Gasperini then took the reins of a struggling Palermo where he helped them provide some stability. Highlight of his short stint at the Sicilian side (this time as a manager) has to be consistent performances of their captain and legend- Fabrizio Miccoli giving great goal scoring returns which also earned him a callup to the National team, 9 years after his last call up and cap for the Azzuri

In 2013, Genoa again sought Gasperini’s services. His second stint at the club wasn’t as successful as the first stint but he brought a much-needed stability to the side which was struggling both on and off the pitch, providing them with an identity on the pitch. 

With Atalanta looking for a manager who can take them one step further after building a stable foundation in the last 5 years, they turned their eyes to Mister Gasperini in what was the beginning of a romantic story- full of ups and downs. 

Gasperini’s personnel was not merely turned into gold in an instance. Instead, the manager’s biggest feat was to create a consistent and successful game model imprinted upon the virgin goddess Atalanta’s virtues, the same virtues on which the football club was existing- the same virtues on which the entire town has survived. 

Fearlessness, a by-product of the wilderness the goddess was bred in. 

Speed, an essential quality of every one of her quests, such as when she challenged her suitors to a foot race, confident in being able to outrun each and every one of them.  

Survival instinct, manifested in the knack for hunting that Atalanta inherited from the bear that suckled her from birth, and that she later perfected after being found and nurtured by hunters. 

Atalanta: Tactical Analysis

“I posted a picture of a wolf pack in the changing room. There are wolves at the front, some in the middle and one at the back. The ones up front can set the pace in the beginning. The next wolves are the strongest, they are the ones who must protect everyone if they are attacked. The ones in the centre are always protected.

“Then there are another five strong ones further back to protect an attack from there. The last one is the boss and he ensures no one is left behind. He keeps everyone united and is always prepared to run everywhere; to protect the whole group. The message is that a leader doesn’t just stay up front; he takes care of the team and this is what I want from my players.” This is how Gasperini has managed this Atalanta side, not just tactical drills but also instilling that mentality in the players. “Defending makes you invincible, but if you want to win, you must attack.’- Gasperini once quoted the Art of War proverb to his team in one of the training sessions, which are said to be so intense that match days eventually just feel like a holiday. Gasperini doesn’t like players who don’t work hard, in his words- he is scared of those players; for the players need to struggle; from those struggles the victors are born.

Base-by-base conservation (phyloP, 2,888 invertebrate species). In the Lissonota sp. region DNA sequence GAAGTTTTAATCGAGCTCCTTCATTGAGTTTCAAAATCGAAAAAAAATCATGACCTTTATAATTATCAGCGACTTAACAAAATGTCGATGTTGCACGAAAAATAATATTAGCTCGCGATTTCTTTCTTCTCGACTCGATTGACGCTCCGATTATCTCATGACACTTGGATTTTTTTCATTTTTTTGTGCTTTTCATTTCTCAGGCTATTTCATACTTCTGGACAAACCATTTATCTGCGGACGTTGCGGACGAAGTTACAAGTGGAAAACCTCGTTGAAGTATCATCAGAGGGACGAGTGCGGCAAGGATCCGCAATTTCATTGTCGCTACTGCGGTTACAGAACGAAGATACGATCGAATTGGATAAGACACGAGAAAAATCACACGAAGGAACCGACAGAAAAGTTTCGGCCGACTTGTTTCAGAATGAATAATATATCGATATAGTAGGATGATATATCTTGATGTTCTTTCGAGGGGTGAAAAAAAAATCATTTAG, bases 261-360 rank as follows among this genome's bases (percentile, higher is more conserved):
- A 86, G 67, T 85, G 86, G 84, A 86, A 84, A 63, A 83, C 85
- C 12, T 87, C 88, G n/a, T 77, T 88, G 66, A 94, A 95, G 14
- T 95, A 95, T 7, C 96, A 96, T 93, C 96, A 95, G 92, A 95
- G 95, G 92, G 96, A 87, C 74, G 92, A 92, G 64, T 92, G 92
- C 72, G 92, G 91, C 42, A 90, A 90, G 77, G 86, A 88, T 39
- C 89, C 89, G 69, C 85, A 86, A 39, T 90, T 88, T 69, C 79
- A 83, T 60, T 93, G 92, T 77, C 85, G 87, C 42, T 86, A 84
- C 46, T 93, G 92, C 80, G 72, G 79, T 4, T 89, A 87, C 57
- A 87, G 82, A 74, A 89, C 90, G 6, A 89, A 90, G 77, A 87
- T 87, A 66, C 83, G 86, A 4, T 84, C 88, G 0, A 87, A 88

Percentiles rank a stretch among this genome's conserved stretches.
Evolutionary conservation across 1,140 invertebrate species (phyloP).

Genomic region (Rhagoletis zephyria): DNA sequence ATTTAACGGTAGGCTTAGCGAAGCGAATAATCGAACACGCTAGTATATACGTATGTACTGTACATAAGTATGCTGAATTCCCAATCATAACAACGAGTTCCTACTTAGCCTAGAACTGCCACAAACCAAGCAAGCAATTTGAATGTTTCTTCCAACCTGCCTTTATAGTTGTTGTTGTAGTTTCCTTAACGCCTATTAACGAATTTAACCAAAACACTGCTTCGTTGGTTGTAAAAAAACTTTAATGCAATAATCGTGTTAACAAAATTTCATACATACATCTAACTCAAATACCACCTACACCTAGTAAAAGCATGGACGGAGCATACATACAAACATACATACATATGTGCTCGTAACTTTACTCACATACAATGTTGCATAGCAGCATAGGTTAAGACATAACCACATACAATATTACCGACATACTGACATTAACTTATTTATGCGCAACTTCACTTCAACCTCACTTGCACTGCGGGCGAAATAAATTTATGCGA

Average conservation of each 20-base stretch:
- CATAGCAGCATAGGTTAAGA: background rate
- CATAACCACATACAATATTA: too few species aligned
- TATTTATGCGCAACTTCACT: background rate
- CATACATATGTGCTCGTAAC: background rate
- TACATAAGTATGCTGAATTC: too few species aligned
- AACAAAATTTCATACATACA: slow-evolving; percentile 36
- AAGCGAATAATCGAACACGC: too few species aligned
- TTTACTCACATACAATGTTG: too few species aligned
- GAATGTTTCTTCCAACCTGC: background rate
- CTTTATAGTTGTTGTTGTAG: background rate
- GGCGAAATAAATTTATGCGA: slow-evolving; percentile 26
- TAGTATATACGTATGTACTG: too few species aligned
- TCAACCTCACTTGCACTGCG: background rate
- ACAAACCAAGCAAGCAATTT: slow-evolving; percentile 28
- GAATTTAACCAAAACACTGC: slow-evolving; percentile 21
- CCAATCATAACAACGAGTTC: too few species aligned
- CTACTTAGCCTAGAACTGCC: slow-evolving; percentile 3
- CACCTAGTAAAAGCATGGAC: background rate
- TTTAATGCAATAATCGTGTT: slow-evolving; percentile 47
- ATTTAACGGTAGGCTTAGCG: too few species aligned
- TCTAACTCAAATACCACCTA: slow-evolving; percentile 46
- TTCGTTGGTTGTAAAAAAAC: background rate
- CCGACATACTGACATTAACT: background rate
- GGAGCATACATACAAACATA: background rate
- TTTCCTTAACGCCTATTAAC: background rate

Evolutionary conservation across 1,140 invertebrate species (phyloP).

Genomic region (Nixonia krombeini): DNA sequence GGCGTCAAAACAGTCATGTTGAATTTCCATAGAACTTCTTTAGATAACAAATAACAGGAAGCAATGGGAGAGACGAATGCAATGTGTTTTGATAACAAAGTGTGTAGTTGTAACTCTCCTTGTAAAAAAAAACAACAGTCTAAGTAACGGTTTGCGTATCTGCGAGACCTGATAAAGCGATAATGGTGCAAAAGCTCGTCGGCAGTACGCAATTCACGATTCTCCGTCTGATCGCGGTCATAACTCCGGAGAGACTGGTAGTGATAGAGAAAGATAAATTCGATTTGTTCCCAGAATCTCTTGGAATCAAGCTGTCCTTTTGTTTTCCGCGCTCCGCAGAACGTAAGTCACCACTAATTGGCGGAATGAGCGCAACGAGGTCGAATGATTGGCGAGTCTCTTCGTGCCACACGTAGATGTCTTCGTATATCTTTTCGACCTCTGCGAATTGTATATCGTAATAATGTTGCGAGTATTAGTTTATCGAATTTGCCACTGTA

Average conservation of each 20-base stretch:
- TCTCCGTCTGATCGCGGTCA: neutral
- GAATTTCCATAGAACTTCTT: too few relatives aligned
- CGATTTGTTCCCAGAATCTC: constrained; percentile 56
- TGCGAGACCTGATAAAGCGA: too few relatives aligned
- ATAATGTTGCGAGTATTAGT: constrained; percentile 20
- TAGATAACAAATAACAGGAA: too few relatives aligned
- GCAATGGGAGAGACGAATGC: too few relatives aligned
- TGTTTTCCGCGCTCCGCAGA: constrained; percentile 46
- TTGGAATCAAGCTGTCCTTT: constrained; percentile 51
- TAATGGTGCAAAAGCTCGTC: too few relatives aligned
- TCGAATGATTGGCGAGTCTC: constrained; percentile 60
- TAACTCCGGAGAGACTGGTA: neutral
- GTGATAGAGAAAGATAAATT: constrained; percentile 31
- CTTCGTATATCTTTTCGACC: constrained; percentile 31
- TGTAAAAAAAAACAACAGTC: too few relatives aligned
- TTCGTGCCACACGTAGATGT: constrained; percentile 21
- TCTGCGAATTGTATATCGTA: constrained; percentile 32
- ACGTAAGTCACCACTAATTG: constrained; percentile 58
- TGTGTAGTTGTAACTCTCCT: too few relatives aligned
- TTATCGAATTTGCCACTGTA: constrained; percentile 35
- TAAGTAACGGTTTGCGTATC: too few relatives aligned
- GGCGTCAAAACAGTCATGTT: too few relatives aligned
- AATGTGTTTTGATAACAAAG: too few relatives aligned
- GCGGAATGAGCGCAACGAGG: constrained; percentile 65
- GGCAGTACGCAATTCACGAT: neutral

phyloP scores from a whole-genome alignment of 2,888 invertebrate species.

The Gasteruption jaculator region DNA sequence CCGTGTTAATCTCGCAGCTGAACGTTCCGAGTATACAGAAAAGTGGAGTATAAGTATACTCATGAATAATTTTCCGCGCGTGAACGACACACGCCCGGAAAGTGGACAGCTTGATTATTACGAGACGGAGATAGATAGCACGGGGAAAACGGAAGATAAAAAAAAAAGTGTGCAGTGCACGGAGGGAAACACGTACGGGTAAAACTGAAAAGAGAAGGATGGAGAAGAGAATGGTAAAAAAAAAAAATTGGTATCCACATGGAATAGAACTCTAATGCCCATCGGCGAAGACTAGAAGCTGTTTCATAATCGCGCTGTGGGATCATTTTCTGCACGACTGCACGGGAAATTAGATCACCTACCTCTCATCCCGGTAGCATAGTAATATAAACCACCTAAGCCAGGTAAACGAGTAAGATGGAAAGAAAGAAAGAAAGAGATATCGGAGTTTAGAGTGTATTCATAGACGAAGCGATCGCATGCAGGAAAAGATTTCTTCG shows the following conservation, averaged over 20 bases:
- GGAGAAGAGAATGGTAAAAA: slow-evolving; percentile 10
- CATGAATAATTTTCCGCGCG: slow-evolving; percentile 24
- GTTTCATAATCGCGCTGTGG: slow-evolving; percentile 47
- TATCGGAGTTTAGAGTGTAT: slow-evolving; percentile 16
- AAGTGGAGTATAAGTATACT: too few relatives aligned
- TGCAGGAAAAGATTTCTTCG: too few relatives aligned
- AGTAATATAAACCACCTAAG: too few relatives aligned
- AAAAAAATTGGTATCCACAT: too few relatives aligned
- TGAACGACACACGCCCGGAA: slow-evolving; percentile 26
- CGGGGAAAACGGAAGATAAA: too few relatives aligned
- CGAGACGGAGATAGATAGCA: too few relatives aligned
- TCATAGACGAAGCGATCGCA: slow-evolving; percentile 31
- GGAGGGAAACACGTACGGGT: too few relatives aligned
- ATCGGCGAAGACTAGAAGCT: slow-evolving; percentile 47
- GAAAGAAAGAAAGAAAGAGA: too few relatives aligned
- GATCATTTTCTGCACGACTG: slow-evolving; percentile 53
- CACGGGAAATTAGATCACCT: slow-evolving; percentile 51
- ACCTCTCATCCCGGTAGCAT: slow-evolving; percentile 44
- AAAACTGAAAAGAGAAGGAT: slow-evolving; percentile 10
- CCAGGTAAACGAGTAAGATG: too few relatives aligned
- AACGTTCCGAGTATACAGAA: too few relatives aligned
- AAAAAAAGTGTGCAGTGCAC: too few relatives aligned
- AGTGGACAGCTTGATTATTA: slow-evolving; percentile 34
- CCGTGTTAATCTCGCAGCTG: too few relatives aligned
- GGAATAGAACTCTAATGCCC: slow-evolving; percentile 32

Tactically, Gasperini is known for using a fluid 3–4–3 formation and a spectacular high-risk hyper-offensive-minded possession-based system, which relies on the versatility of his midfielders and front line. His team’s playing style places more focus on scoring goals, off-the-ball movement and quick, short passes on the ground, and less focus on long balls and the defensive aspect of the game. As such, at times his trademark 3–4–3 system resembles a 3–4–1–2, 3–2–4–1, 3–5–2, or 3–4–2–1 formation, with energetic overlapping attacking wing-backs in lieu of wide midfielders, that provide width along the flanks and push up the pitch when going forward. They make a 3-2-3-2 shape during the build-up phase, building passing triangles and creating overloads in the required area of the pitch where numerical advantage is needed. He has also been known to use a 4–3–3 or 4–2–3–1 on occasion.

The 3-2-3-2 shape makes it easy for Atalanta to create space through rotational play. The players are close to one another, and know that their rotations are based on the shape of the diamond. Therefore, it gives structure to their rotations. Where Atalanta truly excel with these diamonds is when they are anchored by one of their three centre-backs, and it allows their attacking midfielder with an option to drift in the middle of the pitch and rotate into the diamonds to create a 5 v 4 in these areas. From this position as an attacking-midfielder, the player should always be available to sustain a forward phase of play by dropping into the diamond where needed.

When defending off the ball, his teams are also known for the use of heavy pressing, but also apply elements of fluid man-marking across the entire pitch and often switch to a 5–4–1 or 5-3-2 formation defensively. They try to outnumber their opponents at all times and win the ball as quickly as possible.